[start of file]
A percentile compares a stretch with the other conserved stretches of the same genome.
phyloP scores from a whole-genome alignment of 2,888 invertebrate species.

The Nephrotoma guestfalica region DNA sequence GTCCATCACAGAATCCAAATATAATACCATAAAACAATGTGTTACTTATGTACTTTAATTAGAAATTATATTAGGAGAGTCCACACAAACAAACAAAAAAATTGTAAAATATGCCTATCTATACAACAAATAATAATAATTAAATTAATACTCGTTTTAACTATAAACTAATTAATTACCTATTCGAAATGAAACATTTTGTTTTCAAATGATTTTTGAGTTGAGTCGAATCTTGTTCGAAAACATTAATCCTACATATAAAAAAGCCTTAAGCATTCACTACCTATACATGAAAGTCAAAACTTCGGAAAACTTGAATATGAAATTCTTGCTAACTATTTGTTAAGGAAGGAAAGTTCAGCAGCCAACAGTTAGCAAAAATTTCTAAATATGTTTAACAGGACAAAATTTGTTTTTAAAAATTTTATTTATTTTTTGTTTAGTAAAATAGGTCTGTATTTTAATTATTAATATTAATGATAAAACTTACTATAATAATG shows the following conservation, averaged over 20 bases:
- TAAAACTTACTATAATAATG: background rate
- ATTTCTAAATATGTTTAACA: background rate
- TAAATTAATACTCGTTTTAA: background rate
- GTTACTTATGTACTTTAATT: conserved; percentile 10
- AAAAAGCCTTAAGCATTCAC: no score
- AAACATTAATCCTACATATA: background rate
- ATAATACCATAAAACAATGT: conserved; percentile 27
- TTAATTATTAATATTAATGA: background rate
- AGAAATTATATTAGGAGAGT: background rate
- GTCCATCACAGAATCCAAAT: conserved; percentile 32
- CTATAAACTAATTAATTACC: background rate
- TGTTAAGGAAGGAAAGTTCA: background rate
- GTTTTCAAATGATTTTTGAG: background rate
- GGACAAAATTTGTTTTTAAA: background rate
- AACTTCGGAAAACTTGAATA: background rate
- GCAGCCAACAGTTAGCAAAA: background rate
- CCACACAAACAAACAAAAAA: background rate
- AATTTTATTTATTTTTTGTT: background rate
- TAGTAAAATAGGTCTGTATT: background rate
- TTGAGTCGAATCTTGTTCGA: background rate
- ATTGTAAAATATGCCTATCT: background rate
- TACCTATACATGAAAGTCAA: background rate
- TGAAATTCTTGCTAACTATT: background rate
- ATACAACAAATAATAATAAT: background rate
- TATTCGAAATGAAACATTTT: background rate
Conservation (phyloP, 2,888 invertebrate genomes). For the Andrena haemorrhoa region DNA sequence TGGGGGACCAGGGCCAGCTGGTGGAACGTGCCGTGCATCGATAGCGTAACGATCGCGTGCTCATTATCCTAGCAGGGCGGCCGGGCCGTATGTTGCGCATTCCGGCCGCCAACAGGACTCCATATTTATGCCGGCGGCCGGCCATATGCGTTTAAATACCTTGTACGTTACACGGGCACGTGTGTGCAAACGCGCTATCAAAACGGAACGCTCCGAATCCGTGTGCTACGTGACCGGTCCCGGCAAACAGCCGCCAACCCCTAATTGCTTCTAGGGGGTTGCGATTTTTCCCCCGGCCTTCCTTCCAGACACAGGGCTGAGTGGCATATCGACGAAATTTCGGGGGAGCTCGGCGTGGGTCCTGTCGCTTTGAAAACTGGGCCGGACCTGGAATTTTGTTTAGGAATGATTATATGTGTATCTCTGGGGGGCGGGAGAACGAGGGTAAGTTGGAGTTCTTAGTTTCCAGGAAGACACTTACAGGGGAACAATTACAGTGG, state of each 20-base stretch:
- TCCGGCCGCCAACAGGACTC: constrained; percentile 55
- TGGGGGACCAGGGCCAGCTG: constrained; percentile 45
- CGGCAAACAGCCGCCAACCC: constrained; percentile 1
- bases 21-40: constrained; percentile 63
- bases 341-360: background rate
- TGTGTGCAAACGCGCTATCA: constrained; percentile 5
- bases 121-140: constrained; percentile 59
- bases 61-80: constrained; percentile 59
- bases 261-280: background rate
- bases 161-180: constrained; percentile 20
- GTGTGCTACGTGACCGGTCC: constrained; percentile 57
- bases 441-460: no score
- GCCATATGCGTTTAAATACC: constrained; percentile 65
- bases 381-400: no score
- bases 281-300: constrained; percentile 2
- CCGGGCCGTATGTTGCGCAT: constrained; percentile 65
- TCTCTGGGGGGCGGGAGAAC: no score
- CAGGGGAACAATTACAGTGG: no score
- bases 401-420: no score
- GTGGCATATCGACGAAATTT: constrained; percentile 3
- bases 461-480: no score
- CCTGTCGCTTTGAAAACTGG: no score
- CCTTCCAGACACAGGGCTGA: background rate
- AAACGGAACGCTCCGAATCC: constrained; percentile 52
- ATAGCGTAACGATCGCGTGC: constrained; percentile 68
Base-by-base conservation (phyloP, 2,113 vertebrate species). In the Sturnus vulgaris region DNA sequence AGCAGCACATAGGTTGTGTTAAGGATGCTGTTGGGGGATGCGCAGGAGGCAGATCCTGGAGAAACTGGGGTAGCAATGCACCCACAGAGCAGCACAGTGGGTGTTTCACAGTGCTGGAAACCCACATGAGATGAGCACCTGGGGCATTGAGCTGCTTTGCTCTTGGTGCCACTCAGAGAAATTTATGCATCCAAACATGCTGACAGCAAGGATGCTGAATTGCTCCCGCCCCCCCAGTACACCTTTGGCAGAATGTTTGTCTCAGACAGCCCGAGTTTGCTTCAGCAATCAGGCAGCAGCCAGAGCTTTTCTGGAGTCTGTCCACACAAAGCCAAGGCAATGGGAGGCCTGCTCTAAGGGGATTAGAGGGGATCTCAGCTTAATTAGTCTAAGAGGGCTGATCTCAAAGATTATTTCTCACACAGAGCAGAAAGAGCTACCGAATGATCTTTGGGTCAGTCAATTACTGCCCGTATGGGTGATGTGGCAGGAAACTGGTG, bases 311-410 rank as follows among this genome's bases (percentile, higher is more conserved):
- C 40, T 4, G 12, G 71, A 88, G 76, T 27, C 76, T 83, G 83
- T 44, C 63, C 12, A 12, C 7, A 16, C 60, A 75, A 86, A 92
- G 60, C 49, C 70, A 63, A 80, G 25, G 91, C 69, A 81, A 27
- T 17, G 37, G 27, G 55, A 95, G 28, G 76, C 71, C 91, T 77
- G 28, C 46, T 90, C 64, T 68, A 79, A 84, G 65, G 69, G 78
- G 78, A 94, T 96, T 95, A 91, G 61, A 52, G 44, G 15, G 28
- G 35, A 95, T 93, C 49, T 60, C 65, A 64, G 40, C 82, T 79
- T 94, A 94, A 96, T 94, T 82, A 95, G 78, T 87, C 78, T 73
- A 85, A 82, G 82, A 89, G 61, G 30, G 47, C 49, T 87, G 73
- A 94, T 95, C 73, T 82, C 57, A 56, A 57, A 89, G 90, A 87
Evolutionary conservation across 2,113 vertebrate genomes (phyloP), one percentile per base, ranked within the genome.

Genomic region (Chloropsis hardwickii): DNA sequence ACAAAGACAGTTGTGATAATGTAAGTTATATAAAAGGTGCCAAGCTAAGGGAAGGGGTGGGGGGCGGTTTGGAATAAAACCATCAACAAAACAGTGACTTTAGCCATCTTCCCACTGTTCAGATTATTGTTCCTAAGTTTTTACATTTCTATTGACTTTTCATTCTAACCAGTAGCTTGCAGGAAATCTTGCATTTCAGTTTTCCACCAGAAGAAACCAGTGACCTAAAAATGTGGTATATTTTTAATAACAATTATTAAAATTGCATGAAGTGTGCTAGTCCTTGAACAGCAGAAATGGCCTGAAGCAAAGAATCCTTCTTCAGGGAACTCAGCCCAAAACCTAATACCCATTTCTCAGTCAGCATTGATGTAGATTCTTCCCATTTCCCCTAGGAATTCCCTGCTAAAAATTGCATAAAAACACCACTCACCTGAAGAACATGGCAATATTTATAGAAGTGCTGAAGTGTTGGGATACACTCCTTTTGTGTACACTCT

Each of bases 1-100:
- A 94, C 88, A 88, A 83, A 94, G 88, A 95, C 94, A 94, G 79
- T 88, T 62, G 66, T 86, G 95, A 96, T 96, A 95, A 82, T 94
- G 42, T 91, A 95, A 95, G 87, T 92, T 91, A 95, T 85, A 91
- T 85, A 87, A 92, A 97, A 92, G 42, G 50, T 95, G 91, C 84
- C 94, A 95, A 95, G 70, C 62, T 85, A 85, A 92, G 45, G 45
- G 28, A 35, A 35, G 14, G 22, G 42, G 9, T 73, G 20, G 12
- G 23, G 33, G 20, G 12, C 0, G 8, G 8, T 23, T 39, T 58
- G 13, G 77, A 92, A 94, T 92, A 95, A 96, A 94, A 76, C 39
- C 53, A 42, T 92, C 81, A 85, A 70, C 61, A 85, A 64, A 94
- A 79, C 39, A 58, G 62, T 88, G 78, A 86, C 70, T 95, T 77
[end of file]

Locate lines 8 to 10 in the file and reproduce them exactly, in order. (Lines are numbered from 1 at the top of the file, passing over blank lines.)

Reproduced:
- AAAAAGCCTTAAGCATTCAC: no score
- AAACATTAATCCTACATATA: background rate
- ATAATACCATAAAACAATGT: conserved; percentile 27